Zimbabwe’s military has said it will back a protest march on Saturday in the capital Harare against President Robert Mugabe, as long as it is peaceful.
The move comes amid growing calls for Mr Mugabe, 93, to step down, following the military’s takeover on Wednesday.
Most regional branches of the ruling Zanu-PF party have joined war veterans and liberal groups in calling for his resignation.
Earlier Mr Mugabe made his first public appearance since the takeover.
Mr Mugabe had been under house arrest for days, but attended a graduation ceremony on Friday, handing out degrees.
The army made its move after a power struggle over his successor. Mr Mugabe sacked Vice-President Emmerson Mnangagwa last week, apparently to pave the way for his wife Grace Mugabe – who is four decades younger than him – to take over the presidency instead.
The military said it was “engaging” with Mr Mugabe and would advise the public on the outcome of talks “as soon as possible”.
Who is backing the protests?
In a statement issued on Friday evening, the Zimbabwe Defence Forces (ZDF) said it had been approached by organisers of a “solidarity march”.
The statement went on: “ZDF is therefore advising the nation that for as long as the planned march remains orderly, peaceful… and without hate speech and incitement to cause violence, it fully supports the march.”
Earlier Christopher Mutsvangwa – the leader of the influential war veterans’ association, once loyal to Mr Mugabe – called for a huge turnout at the rally.
“We want to restore our pride and tomorrow is the day… we can finish the job which the army started,” he said.
“There’s no going back about Mugabe. He must leave.”
Liberal groups opposed to the president have also backed the protest.
Additionally Zanu-PF members meeting on Friday evening agreed to mobilise support for and attend the rally. The party is planning to hold a special central committee session over the weekend to discuss the crisis.
Eight of 10 regional party branches voted for Mr Mugabe to resign as president and party secretary.
What happened when Mr Mugabe appeared in public?
Mr Mugabe’s attendance at the graduation is an annual tradition but he was not expected this year.
BBC Online Africa editor Joseph Winter says the president was allowed to be there partly to keep up the pretence that the military have not staged a coup and partly because of a genuine, deeply felt respect for him going back more than 40 years.
Mr Mugabe opened the ceremony at Zimbabwe’s Open University, where he is chancellor.
One of the people he conferred a degree upon was Marry Chiwenga, the wife of the general who detained him on Wednesday, the state broadcaster reports.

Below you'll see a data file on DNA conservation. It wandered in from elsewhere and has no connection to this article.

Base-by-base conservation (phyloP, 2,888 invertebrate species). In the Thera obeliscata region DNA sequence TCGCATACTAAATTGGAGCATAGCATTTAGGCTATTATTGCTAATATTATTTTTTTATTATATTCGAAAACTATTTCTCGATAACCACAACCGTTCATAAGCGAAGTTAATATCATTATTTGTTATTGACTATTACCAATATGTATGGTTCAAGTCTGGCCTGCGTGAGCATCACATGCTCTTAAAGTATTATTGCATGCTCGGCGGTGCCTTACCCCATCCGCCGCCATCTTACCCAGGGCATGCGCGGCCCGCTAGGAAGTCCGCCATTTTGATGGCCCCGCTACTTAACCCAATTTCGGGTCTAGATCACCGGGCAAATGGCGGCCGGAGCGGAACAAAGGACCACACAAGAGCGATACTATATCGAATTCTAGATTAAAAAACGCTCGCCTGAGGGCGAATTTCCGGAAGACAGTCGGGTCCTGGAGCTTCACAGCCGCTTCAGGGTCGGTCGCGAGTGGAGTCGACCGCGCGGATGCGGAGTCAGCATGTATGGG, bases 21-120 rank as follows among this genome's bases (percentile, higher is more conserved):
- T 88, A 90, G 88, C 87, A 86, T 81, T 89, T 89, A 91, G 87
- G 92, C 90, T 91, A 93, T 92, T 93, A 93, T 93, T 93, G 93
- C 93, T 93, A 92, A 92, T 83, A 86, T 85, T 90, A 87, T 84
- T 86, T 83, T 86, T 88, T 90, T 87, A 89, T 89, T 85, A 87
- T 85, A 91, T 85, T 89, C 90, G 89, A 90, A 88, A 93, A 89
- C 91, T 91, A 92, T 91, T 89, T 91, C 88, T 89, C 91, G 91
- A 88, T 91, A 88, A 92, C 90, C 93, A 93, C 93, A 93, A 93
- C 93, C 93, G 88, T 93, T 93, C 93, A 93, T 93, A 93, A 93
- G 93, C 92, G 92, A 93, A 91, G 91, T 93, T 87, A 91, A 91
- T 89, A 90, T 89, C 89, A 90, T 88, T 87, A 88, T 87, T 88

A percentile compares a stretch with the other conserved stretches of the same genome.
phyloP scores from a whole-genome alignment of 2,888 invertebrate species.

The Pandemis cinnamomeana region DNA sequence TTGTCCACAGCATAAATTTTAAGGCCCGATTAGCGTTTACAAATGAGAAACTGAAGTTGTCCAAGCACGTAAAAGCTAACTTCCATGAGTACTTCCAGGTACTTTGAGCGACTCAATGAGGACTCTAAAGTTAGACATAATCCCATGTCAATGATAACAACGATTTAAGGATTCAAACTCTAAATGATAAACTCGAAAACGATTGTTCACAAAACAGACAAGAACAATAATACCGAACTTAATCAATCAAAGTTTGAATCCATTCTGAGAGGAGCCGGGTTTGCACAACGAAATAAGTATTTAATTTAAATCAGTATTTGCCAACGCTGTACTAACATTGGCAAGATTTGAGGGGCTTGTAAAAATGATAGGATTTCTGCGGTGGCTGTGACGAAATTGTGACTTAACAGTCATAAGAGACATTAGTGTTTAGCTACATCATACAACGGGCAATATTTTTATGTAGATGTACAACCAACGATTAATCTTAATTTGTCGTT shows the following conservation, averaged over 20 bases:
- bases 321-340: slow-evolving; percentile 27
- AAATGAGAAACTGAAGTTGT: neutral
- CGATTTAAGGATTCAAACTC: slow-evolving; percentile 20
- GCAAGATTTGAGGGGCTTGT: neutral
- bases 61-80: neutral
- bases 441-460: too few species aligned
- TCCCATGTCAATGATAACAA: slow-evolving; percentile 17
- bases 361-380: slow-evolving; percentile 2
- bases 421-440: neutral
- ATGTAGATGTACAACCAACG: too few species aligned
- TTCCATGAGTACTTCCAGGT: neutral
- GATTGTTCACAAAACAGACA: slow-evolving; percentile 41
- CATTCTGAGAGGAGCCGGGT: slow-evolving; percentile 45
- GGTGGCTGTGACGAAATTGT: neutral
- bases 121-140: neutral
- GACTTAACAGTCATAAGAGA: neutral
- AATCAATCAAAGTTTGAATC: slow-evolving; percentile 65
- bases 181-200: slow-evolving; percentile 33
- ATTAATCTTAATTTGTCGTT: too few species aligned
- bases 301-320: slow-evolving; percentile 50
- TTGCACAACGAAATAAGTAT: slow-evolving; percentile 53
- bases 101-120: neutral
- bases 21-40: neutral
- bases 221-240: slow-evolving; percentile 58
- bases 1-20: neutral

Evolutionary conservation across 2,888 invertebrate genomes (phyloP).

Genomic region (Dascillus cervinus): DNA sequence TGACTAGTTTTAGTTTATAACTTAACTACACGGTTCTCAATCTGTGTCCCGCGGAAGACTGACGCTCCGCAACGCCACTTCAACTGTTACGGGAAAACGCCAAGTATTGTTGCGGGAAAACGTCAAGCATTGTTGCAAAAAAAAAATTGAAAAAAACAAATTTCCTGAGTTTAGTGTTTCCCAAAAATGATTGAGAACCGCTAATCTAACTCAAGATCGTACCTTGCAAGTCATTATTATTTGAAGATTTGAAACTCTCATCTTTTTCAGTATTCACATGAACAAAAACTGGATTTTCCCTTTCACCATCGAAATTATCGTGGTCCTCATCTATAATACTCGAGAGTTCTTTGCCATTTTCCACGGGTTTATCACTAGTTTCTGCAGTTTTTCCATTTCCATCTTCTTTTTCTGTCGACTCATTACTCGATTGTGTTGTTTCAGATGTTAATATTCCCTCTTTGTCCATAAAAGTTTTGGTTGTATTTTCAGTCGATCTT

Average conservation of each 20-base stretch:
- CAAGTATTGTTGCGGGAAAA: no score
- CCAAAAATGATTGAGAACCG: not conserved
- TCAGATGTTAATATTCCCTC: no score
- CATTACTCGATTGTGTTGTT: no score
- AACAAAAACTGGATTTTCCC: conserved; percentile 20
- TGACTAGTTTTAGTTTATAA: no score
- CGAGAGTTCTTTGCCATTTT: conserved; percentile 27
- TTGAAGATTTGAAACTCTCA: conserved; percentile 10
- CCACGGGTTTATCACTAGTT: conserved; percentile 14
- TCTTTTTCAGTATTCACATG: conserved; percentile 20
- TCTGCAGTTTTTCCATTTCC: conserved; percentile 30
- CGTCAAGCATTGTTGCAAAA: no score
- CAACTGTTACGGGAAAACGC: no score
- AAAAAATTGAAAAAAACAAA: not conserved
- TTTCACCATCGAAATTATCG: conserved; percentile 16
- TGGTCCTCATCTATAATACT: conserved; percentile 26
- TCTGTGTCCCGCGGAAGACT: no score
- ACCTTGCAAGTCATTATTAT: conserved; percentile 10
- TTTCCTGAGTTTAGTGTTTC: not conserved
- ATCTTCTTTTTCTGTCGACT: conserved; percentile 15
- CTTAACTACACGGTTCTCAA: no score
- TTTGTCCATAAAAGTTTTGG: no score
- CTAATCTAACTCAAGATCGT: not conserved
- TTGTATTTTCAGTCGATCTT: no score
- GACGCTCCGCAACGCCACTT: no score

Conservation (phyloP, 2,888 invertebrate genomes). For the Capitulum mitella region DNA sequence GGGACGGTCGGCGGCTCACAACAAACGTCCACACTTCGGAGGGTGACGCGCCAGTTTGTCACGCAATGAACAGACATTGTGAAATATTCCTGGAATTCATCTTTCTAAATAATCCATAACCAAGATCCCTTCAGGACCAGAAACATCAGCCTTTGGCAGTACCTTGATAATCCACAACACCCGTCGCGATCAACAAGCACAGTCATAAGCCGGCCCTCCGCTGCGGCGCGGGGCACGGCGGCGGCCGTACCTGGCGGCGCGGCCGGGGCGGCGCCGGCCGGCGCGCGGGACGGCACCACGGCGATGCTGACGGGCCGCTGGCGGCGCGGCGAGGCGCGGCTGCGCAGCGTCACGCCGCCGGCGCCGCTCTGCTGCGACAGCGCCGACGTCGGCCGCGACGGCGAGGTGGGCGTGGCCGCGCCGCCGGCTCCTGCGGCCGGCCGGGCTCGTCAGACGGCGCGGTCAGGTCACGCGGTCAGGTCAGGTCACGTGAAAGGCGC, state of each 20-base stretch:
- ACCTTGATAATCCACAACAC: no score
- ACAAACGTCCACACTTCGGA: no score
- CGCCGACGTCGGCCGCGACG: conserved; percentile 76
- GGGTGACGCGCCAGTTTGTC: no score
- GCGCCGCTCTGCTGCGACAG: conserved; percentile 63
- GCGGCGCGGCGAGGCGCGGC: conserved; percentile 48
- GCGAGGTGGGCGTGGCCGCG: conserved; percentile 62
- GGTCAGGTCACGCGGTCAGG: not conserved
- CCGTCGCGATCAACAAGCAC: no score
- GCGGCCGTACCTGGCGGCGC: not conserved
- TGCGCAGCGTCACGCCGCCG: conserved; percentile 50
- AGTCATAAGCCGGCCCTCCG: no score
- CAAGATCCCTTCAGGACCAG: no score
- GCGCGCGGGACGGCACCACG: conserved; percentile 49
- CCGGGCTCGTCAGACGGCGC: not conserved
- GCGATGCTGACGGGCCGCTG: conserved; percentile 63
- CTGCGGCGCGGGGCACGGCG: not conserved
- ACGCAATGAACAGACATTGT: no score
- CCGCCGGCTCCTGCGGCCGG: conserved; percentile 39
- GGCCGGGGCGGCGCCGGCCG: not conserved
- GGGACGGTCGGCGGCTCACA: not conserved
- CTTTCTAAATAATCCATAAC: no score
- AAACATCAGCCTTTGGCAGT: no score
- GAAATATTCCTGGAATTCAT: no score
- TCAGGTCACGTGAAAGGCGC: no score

Grace Mugabe was not present. It had been thought she had left the country but it emerged on Thursday that she was at home with Mr Mugabe.
How did we get here?
Soldiers seized the headquarters of Zimbabwe’s national broadcaster ZBC on Wednesday and loud explosions and gunfire were heard.
Major General Sibusiso Moyo then read out a statement on national television, assuring the nation that President Mugabe and his family were safe.
The military was only targeting what he called “criminals” around the president, he said, denying that there had been a coup.
On Thursday Mr Mugabe was pictured smiling as he took part in talks with an army general and South African government ministers at State House but sources suggested he might be resisting pressure to resign.
What has the reaction been across the world?
- US Secretary of State Rex Tillerson urged a quick return to civilian rule, but also said the crisis was an opportunity for Zimbabwe to set itself on a new path
- Chinese foreign ministry spokesman Geng Shuang said Beijing was hoping for stability and a peaceful “appropriate” resolution
- UK Foreign Secretary Boris Johnson warned against a transition from “one unelected tyrant” to another
- Botswana’s President Ian Khama said regional leaders did not support Mr Mugabe staying in power
- Alpha Conde, the chairman of the African Union, a key regional bloc, said the takeover “seems like a coup” and demanded a return to constitutional order
Uneasy calm in Mugabe’s village
By Stanley Kwenda, BBC News, Kutama
To get to President Mugabe’s rural home you drive along the Robert Mugabe highway. It’s probably one of the best maintained roads in Zimbabwe, like driving on a carpet. Along the way you are greeted by a plaque erected in his honour.
Kutama is a small and tightly connected village where everyone knows each other.
You can’t really tell if they’ve been rattled by the current political crisis. As we arrived there was an air of uncertainty. Mr Mugabe is respected here – to many he’s a father and a friend. A 65-year-old neighbour of his told me: “He’s kind, he’s a good man and he understands people’s plight.”
The man goes to St Francis Xavier Roman Catholic Church with Mr Mugabe, a devout Christian, whenever he visits. “He never demands special treatment. He visits people to check on their welfare,” said the man at his compound.
He said he supports the move by the army saying it’s meant to correct a broken system. “If his term goes out then there’s nothing wrong,” he said.